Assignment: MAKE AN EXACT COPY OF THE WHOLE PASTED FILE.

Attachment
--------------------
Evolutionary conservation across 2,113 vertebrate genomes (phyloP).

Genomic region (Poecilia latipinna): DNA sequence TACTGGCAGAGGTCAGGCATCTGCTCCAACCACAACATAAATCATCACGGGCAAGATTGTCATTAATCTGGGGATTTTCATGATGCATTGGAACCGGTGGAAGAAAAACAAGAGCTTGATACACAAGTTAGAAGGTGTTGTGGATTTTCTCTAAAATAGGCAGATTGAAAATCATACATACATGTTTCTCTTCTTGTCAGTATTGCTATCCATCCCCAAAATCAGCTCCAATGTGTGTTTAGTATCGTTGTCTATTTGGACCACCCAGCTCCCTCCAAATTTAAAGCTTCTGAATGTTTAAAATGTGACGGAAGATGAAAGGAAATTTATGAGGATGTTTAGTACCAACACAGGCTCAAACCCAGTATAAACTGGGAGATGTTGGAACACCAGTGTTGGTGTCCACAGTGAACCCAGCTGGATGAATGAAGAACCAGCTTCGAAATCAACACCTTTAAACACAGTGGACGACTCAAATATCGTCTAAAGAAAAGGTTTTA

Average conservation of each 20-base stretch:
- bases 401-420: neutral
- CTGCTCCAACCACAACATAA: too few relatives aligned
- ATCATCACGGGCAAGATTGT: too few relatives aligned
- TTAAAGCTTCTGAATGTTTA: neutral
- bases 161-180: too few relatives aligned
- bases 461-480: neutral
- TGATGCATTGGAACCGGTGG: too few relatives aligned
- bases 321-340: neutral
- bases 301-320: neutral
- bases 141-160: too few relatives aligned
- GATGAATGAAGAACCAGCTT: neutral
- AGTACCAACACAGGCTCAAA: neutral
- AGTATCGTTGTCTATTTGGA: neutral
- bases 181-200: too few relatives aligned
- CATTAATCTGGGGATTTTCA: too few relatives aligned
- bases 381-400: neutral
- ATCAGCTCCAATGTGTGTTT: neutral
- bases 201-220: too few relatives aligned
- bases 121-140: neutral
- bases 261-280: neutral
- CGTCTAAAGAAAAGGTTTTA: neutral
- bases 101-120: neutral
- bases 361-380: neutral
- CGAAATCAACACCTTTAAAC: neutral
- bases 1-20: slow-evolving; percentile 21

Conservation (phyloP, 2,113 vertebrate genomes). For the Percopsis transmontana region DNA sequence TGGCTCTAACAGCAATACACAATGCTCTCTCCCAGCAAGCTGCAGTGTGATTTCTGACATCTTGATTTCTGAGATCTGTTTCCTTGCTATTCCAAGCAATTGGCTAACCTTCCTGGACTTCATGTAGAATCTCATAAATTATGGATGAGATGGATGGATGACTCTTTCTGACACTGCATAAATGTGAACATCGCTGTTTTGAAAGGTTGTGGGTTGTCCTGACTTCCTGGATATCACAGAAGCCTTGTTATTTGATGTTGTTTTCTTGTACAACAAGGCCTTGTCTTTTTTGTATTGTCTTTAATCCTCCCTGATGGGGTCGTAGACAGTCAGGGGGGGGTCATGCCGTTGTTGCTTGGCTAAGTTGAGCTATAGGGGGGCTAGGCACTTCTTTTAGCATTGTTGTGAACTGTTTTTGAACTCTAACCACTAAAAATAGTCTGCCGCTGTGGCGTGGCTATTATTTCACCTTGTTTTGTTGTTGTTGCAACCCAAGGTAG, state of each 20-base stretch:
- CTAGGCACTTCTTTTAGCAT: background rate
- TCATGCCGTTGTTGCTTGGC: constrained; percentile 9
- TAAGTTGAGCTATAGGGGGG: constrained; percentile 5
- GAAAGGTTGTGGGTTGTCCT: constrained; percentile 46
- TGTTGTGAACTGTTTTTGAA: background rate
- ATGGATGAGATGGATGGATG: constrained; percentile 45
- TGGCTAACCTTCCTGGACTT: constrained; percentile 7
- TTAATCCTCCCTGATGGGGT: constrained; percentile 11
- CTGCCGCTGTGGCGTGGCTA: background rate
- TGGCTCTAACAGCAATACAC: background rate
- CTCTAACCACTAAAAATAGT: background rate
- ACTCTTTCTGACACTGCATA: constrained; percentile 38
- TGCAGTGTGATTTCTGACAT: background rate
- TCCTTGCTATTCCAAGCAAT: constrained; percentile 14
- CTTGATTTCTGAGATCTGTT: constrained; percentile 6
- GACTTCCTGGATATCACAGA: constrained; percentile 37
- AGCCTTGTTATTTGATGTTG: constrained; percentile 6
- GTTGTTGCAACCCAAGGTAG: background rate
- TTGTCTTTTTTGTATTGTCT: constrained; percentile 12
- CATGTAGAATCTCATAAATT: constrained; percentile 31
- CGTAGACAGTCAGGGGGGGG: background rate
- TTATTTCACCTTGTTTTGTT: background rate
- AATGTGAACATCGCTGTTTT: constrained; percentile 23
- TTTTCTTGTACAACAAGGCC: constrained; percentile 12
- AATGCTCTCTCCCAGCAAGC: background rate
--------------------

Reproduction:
Evolutionary conservation across 2,113 vertebrate genomes (phyloP).

Genomic region (Poecilia latipinna): DNA sequence TACTGGCAGAGGTCAGGCATCTGCTCCAACCACAACATAAATCATCACGGGCAAGATTGTCATTAATCTGGGGATTTTCATGATGCATTGGAACCGGTGGAAGAAAAACAAGAGCTTGATACACAAGTTAGAAGGTGTTGTGGATTTTCTCTAAAATAGGCAGATTGAAAATCATACATACATGTTTCTCTTCTTGTCAGTATTGCTATCCATCCCCAAAATCAGCTCCAATGTGTGTTTAGTATCGTTGTCTATTTGGACCACCCAGCTCCCTCCAAATTTAAAGCTTCTGAATGTTTAAAATGTGACGGAAGATGAAAGGAAATTTATGAGGATGTTTAGTACCAACACAGGCTCAAACCCAGTATAAACTGGGAGATGTTGGAACACCAGTGTTGGTGTCCACAGTGAACCCAGCTGGATGAATGAAGAACCAGCTTCGAAATCAACACCTTTAAACACAGTGGACGACTCAAATATCGTCTAAAGAAAAGGTTTTA

Average conservation of each 20-base stretch:
- bases 401-420: neutral
- CTGCTCCAACCACAACATAA: too few relatives aligned
- ATCATCACGGGCAAGATTGT: too few relatives aligned
- TTAAAGCTTCTGAATGTTTA: neutral
- bases 161-180: too few relatives aligned
- bases 461-480: neutral
- TGATGCATTGGAACCGGTGG: too few relatives aligned
- bases 321-340: neutral
- bases 301-320: neutral
- bases 141-160: too few relatives aligned
- GATGAATGAAGAACCAGCTT: neutral
- AGTACCAACACAGGCTCAAA: neutral
- AGTATCGTTGTCTATTTGGA: neutral
- bases 181-200: too few relatives aligned
- CATTAATCTGGGGATTTTCA: too few relatives aligned
- bases 381-400: neutral
- ATCAGCTCCAATGTGTGTTT: neutral
- bases 201-220: too few relatives aligned
- bases 121-140: neutral
- bases 261-280: neutral
- CGTCTAAAGAAAAGGTTTTA: neutral
- bases 101-120: neutral
- bases 361-380: neutral
- CGAAATCAACACCTTTAAAC: neutral
- bases 1-20: slow-evolving; percentile 21

Conservation (phyloP, 2,113 vertebrate genomes). For the Percopsis transmontana region DNA sequence TGGCTCTAACAGCAATACACAATGCTCTCTCCCAGCAAGCTGCAGTGTGATTTCTGACATCTTGATTTCTGAGATCTGTTTCCTTGCTATTCCAAGCAATTGGCTAACCTTCCTGGACTTCATGTAGAATCTCATAAATTATGGATGAGATGGATGGATGACTCTTTCTGACACTGCATAAATGTGAACATCGCTGTTTTGAAAGGTTGTGGGTTGTCCTGACTTCCTGGATATCACAGAAGCCTTGTTATTTGATGTTGTTTTCTTGTACAACAAGGCCTTGTCTTTTTTGTATTGTCTTTAATCCTCCCTGATGGGGTCGTAGACAGTCAGGGGGGGGTCATGCCGTTGTTGCTTGGCTAAGTTGAGCTATAGGGGGGCTAGGCACTTCTTTTAGCATTGTTGTGAACTGTTTTTGAACTCTAACCACTAAAAATAGTCTGCCGCTGTGGCGTGGCTATTATTTCACCTTGTTTTGTTGTTGTTGCAACCCAAGGTAG, state of each 20-base stretch:
- CTAGGCACTTCTTTTAGCAT: background rate
- TCATGCCGTTGTTGCTTGGC: constrained; percentile 9
- TAAGTTGAGCTATAGGGGGG: constrained; percentile 5
- GAAAGGTTGTGGGTTGTCCT: constrained; percentile 46
- TGTTGTGAACTGTTTTTGAA: background rate
- ATGGATGAGATGGATGGATG: constrained; percentile 45
- TGGCTAACCTTCCTGGACTT: constrained; percentile 7
- TTAATCCTCCCTGATGGGGT: constrained; percentile 11
- CTGCCGCTGTGGCGTGGCTA: background rate
- TGGCTCTAACAGCAATACAC: background rate
- CTCTAACCACTAAAAATAGT: background rate
- ACTCTTTCTGACACTGCATA: constrained; percentile 38
- TGCAGTGTGATTTCTGACAT: background rate
- TCCTTGCTATTCCAAGCAAT: constrained; percentile 14
- CTTGATTTCTGAGATCTGTT: constrained; percentile 6
- GACTTCCTGGATATCACAGA: constrained; percentile 37
- AGCCTTGTTATTTGATGTTG: constrained; percentile 6
- GTTGTTGCAACCCAAGGTAG: background rate
- TTGTCTTTTTTGTATTGTCT: constrained; percentile 12
- CATGTAGAATCTCATAAATT: constrained; percentile 31
- CGTAGACAGTCAGGGGGGGG: background rate
- TTATTTCACCTTGTTTTGTT: background rate
- AATGTGAACATCGCTGTTTT: constrained; percentile 23
- TTTTCTTGTACAACAAGGCC: constrained; percentile 12
- AATGCTCTCTCCCAGCAAGC: background rate